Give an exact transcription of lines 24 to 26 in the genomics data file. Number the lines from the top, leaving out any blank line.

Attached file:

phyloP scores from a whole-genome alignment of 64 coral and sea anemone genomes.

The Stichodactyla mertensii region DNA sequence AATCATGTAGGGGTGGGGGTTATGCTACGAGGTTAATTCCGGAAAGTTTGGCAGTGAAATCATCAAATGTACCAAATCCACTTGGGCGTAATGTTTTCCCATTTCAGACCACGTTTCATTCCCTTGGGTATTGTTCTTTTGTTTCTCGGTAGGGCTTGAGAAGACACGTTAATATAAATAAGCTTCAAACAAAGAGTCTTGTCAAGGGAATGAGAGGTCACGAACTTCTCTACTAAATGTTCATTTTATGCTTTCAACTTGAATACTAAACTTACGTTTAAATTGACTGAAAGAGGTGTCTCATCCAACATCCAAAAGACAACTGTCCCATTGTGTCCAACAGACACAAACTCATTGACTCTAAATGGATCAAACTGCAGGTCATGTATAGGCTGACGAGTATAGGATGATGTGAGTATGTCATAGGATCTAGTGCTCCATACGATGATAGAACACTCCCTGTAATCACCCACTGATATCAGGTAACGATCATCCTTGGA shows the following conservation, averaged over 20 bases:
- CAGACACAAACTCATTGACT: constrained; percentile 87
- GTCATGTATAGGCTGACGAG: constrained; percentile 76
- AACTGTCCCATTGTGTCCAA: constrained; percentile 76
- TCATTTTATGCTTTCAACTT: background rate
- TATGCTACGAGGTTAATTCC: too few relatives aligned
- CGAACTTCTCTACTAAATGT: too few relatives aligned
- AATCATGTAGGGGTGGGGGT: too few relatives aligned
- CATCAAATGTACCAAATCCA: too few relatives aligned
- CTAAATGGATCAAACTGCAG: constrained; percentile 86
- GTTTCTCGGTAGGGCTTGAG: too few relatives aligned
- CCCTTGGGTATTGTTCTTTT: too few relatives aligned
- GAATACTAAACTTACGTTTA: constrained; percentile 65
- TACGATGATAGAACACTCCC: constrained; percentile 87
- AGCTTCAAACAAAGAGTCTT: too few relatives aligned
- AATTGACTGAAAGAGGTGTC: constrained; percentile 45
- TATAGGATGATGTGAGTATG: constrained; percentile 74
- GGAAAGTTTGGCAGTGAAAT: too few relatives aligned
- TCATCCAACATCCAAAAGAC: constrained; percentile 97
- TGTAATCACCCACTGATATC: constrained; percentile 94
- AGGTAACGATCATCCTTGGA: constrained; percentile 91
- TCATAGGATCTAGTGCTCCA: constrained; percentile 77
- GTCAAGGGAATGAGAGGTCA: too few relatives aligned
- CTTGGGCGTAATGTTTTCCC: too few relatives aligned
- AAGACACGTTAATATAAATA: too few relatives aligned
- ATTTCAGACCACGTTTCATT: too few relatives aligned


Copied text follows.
- GTCAAGGGAATGAGAGGTCA: too few relatives aligned
- CTTGGGCGTAATGTTTTCCC: too few relatives aligned
- AAGACACGTTAATATAAATA: too few relatives aligned